to connect to another, thereby allowing the virus its means of transmission.
Another approach is represented by malware falling into the worm category,
which can send themselves across networks and into different computers without
having to depend on the involvement of the user.

horses trick the user into transmitting malware by disguising themselves as
something seemingly harmless. A supplemental, supportive kind of malware is
presented by the rootkit, which allows harmful programs to exist on and work
against an infected computer without being detected by the targeted user or

Targeting online users practicing copyright
infringement or other online activities may proceed from several different
causes. The most common motivation ascribed to the authors of malware is
essentially unmotivated maliciousness, which can run the gamut from a kind of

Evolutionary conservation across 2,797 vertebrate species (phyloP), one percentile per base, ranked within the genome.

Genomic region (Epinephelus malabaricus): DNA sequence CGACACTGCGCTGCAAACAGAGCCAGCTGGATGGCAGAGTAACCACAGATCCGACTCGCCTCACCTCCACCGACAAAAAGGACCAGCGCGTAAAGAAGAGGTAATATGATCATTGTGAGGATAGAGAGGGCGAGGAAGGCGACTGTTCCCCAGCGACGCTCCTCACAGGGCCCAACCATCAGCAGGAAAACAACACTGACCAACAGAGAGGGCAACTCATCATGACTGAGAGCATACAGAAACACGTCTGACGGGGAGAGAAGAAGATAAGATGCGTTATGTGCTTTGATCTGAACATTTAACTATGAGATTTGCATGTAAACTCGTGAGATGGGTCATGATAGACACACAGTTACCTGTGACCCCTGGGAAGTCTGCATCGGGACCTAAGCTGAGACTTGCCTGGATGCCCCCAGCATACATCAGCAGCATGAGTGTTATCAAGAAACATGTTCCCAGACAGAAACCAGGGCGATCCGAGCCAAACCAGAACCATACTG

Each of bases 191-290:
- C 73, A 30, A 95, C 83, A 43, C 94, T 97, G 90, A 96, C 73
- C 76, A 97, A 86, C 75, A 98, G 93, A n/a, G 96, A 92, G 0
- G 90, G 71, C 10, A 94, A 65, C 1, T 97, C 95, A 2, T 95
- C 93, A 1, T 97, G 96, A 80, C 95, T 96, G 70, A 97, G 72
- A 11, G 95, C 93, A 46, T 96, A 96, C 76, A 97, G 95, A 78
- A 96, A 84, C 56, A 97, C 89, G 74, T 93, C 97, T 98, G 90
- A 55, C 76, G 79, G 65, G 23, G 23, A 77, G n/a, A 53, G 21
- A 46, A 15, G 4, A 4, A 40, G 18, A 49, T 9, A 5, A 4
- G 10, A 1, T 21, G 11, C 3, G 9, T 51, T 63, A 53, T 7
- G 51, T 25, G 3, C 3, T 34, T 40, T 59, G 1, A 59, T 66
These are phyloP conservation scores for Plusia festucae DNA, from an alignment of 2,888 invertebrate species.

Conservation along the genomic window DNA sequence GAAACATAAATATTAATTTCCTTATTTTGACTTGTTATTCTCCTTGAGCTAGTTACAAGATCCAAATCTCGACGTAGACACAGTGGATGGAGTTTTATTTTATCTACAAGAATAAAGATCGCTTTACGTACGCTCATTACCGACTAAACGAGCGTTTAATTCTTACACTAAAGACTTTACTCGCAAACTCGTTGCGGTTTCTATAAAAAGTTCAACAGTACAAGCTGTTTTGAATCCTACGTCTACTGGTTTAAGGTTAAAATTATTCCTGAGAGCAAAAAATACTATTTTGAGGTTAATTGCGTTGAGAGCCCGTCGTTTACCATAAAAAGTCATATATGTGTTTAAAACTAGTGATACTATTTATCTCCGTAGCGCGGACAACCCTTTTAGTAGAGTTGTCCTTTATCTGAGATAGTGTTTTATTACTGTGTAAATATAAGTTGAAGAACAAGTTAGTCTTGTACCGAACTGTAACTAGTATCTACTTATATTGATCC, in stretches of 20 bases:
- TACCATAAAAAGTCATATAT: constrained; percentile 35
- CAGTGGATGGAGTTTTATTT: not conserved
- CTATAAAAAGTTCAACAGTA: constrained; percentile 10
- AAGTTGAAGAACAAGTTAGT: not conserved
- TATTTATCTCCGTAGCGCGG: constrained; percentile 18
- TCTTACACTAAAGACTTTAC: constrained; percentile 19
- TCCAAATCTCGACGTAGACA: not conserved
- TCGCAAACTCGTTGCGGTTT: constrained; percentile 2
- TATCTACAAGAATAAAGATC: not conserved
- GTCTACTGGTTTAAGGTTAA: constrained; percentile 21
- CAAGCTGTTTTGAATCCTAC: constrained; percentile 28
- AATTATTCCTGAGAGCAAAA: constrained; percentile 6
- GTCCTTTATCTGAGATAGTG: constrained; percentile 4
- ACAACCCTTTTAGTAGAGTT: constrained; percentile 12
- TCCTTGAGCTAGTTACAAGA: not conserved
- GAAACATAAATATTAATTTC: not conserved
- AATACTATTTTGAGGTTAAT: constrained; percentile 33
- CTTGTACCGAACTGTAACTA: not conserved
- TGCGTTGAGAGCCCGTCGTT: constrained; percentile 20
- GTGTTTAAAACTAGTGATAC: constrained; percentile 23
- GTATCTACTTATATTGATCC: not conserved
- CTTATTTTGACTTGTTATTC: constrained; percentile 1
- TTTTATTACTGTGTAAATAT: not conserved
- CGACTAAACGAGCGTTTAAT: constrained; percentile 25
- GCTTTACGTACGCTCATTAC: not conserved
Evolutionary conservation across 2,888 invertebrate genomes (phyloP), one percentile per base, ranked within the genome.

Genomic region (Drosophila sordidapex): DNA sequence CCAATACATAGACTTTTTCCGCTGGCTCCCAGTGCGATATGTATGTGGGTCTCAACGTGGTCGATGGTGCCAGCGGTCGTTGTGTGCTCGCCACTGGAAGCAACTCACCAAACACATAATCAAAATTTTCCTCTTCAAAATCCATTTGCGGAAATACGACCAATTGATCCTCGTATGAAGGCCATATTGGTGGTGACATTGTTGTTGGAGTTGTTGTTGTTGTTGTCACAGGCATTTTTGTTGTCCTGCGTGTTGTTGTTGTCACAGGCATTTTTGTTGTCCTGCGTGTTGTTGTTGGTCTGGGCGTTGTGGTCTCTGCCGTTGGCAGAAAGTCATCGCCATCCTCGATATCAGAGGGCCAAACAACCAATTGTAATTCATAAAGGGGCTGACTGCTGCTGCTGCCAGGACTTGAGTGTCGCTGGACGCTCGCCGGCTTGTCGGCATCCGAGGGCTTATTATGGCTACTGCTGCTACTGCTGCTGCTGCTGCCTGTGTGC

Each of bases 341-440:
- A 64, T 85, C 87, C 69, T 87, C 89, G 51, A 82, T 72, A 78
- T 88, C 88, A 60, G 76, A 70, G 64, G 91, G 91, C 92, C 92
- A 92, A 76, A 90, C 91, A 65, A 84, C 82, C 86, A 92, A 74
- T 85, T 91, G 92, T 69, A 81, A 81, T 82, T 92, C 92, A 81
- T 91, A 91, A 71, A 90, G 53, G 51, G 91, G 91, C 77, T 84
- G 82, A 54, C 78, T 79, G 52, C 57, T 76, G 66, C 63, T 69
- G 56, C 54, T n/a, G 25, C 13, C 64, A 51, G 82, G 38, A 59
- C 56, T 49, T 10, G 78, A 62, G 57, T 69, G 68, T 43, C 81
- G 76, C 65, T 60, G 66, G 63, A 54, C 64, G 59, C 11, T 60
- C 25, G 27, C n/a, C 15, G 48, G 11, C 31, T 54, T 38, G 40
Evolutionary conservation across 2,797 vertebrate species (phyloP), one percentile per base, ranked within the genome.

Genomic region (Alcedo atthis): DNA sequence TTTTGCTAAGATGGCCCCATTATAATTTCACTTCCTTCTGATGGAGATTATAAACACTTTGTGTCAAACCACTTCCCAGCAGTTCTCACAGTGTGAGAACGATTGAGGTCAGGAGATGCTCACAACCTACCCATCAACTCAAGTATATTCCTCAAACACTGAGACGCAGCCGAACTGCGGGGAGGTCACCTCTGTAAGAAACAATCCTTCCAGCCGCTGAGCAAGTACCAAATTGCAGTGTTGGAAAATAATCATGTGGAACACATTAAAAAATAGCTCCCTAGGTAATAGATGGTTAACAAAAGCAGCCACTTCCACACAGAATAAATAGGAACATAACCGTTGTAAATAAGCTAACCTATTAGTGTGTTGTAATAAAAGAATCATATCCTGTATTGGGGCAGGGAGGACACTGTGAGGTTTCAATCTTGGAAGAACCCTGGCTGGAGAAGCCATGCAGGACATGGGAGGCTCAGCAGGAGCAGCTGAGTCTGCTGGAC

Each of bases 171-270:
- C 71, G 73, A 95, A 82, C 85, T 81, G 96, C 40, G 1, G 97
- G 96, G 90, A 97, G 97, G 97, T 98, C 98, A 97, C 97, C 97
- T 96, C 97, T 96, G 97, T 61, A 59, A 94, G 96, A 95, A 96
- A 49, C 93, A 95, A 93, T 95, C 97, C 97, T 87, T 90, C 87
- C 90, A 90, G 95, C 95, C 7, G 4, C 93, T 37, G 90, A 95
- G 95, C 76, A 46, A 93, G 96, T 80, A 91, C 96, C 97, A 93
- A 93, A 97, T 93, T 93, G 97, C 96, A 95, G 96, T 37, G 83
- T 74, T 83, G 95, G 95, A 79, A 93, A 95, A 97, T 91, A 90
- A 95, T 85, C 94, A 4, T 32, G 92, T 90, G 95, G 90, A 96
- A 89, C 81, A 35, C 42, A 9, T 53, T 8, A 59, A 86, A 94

practical joke to a desire to do severe harm to another person’s computer
hardware or software.

With the
development of online entertainment and commercial activities, financial
motives have also been found to lie behind the creation and dissemination of
intrusive computer programs. Some of these are not normally understood as
malware in that they are not intended to harm the level of performance of their
target or adversely impact the user in other serious ways, but are held to be
more generally undesirable and irritating. This kind of program, sometimes
called “grayware,” may install pop-up ads in an internet browser or
main window, or they may covertly track a user’s habits as a consumer.

The authors
of malware may also have financial motives. For example, some malicious
programs are engineered to gain access to a computer user’s financial
information by recording keyboard actions and thereby capturing passwords. The